FDA Announces Public Hearing on Abbreviated Approval Process for Biologic Products

The Biologics Price Competition and Innovation Act of 2009 (“the Act”), which is included in the Patient Protection and Affordable Care Act signed into law on March 23, 2010, provides an abbreviated regulatory approval pathway for biologic products shown to be biosimilar to or interchangeable with an FDA-licensed reference biological product. The objectives of the Act are similar to those of the Drug Price Competition and Patent Term Restoration Act of 1984 (the Hatch-Waxman Act), which provides an abbreviated pathway for the regulatory approval of small molecule drugs. However, the implementation of the abbreviated approval process for biologics by the Food and Drug Administration (FDA) will necessarily differ due to the complexity of biologic products and their methods of production as compared to small molecule drugs.

The Act provides for abbreviated approval of biological products as biosimilar or interchangeable. As set forth in the Act, a product may be shown to be biosimilar to a reference product based upon studies demonstrating that it is “highly similar” to the reference product and that there are no “clinically meaningful differences” in terms of safety, purity and potency. A product may be determined to be interchangeable with the reference product if it is biosimilar to the reference product, can be expected to produce the same clinical result in a given patient, and if the risk, in terms of safety and efficacy, of switching between use of the biologic product and reference product is not greater than the risk of using the reference product without such switch. Products that meet the higher standard of interchangeability may be substituted for the reference product by a pharmacist without the intervention of the prescribing healthcare provider.

The Act does not provide any further clarification of the terms biosimilar and interchangeable, nor does it define “highly similar” or “clinically meaningful differences.” It provides little guidance on the specifics of the review process, and permits, but does not require, the FDA to issue general or specific guidance after the opportunity for public comment. The Act also requires the FDA to develop recommendations to present to Congress with respect to a user fee program.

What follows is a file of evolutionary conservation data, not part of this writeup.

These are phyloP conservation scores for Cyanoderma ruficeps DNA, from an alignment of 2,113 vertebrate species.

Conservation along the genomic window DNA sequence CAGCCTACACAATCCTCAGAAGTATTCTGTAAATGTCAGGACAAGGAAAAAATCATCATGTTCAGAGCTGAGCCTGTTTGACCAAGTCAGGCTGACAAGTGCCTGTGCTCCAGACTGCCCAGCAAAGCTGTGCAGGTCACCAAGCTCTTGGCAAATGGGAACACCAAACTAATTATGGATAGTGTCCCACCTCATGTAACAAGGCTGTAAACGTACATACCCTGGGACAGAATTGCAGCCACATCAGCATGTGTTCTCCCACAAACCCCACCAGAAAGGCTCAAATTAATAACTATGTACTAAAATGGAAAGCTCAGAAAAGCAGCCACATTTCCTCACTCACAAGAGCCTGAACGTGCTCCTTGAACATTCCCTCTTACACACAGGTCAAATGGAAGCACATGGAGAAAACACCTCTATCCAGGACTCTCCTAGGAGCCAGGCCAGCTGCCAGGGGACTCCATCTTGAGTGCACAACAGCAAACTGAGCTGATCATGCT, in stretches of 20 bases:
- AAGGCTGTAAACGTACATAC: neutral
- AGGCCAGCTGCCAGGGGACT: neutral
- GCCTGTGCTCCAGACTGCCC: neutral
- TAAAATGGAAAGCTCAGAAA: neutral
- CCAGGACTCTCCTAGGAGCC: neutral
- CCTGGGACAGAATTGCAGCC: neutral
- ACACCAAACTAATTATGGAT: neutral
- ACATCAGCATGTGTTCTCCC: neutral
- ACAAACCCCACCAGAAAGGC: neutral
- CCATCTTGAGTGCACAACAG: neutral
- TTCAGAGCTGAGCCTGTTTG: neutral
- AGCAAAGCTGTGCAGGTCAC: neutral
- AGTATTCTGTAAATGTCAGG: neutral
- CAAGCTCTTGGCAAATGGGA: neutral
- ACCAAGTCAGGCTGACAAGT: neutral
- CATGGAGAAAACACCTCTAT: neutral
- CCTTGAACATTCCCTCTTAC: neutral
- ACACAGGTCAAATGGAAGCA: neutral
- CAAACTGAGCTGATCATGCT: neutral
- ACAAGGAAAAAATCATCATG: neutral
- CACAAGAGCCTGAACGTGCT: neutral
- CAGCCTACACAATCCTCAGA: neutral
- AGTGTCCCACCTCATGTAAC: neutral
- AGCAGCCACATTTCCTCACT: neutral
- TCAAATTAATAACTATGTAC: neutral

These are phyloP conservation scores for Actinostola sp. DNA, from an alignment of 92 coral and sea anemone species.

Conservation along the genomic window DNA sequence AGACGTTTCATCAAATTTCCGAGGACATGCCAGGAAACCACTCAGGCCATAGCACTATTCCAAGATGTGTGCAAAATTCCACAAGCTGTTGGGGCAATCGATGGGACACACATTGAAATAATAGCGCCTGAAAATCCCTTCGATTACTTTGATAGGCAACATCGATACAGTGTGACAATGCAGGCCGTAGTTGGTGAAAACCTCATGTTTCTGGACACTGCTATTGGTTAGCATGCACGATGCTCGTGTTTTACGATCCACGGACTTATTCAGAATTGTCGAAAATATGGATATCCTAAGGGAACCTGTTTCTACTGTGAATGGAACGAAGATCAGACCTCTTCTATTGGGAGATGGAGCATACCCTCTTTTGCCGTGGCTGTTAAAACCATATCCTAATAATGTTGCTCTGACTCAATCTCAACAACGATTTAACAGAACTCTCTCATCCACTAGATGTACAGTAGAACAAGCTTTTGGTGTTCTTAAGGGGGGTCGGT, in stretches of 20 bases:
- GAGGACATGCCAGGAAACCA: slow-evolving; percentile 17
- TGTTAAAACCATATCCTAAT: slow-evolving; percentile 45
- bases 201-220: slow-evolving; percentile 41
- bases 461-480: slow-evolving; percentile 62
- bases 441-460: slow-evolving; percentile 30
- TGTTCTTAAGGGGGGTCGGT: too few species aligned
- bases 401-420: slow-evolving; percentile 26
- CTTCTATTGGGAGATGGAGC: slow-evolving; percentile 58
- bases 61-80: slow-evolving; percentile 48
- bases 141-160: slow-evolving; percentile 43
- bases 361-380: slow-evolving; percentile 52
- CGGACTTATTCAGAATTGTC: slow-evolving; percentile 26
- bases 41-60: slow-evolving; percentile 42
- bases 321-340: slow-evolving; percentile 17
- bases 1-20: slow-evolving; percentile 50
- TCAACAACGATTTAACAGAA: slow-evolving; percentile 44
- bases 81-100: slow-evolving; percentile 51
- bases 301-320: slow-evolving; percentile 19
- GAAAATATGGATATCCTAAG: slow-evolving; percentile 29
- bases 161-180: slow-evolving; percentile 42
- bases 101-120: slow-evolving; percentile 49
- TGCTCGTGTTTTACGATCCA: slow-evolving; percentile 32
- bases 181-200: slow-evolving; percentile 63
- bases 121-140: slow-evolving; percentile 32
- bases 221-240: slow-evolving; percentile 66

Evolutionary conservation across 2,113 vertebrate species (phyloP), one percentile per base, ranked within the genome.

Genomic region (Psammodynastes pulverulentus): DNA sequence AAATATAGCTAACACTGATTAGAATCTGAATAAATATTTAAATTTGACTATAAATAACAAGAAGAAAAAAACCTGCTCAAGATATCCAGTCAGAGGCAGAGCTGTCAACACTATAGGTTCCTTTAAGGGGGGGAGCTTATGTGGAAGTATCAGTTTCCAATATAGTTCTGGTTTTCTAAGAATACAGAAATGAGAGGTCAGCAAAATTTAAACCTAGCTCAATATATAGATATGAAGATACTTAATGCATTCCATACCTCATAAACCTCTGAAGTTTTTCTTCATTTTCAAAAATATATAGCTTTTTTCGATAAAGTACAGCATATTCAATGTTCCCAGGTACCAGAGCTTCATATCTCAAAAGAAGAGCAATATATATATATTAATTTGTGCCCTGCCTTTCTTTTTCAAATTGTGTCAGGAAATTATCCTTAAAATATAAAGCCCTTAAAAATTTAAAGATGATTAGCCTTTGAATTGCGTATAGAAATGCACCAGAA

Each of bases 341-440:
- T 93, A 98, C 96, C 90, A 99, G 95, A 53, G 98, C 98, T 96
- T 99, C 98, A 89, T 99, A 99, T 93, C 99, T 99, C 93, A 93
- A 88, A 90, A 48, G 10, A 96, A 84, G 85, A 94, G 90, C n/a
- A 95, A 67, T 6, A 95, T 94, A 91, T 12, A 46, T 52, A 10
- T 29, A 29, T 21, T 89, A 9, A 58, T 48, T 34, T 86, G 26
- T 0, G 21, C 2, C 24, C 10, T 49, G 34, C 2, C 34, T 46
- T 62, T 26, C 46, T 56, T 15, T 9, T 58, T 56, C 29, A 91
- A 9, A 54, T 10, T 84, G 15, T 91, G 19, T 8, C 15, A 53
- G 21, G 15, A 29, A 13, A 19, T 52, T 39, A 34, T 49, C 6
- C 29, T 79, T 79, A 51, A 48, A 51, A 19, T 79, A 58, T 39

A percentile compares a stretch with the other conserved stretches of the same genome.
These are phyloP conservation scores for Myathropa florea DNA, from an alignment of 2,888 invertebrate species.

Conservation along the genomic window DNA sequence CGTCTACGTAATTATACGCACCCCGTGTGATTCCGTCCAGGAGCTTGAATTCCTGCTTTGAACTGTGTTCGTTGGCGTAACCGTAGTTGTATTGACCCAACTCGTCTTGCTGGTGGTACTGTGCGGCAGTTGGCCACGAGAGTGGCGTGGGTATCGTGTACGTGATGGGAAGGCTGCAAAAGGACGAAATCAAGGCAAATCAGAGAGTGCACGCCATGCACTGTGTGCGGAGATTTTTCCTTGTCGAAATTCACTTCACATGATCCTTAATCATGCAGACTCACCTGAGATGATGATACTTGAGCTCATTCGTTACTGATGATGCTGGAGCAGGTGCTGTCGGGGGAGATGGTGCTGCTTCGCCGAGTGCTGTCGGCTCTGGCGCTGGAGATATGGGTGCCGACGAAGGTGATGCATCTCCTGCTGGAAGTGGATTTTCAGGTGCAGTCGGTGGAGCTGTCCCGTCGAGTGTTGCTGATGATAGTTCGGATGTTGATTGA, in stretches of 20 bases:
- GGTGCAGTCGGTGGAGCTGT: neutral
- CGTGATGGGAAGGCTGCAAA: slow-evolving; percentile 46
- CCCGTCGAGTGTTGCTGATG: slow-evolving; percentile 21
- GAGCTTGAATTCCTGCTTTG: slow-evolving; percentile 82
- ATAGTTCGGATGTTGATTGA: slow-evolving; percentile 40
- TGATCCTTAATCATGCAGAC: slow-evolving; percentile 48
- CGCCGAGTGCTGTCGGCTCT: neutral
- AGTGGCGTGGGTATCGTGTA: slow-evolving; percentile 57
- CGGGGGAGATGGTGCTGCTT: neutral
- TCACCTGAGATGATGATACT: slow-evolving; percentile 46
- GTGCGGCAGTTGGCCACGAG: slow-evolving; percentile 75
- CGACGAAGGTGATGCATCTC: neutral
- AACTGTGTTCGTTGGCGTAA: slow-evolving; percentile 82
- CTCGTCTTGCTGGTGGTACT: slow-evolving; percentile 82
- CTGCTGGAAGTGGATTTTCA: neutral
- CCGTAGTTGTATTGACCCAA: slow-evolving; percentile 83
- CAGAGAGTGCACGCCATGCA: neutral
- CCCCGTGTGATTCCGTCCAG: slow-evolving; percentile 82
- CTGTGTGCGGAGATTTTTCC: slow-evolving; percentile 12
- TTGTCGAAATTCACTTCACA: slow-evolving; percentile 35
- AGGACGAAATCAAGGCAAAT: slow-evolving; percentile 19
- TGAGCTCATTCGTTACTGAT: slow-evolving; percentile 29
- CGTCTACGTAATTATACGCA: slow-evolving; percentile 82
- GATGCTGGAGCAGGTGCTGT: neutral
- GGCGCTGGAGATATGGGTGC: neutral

After the law was signed, the FDA established a working group, the Biosimilar Implementation Committee (BIC), to plan an approach to implementation. The BIC reported that it was addressing issues including resource evaluation, policy development and budgetary planning, and that it intended to hold public hearings to solicit comments from members of the public.

On October 5, 2010, the FDA announced the much anticipated hearing in the Federal Register. 75 Fed. Reg. 61497 (Oct. 5, 2010).  In the notice, the agency stated that the Act is consistent with its policy of permitting reliance on information that is already known about a drug, but acknowledged that implementation of the approval pathway “can pose scientific and technical challenges associated with the larger molecular structure and manufacturing of biological products” relative to small molecule drugs.

The FDA has requested comments from interested stakeholders on a number of specific questions, as well as any issues related to biosimilar and interchangeable biological products. The public hearing will be held at the FDA’s White Oak campus in Silver Spring, Maryland on November 2 and 3, 2010, and will also be webcast. The FDA will accept electronic and written comments until December 31, 2010.

This article was written by Janet MacLeod, Ph.D., Esq.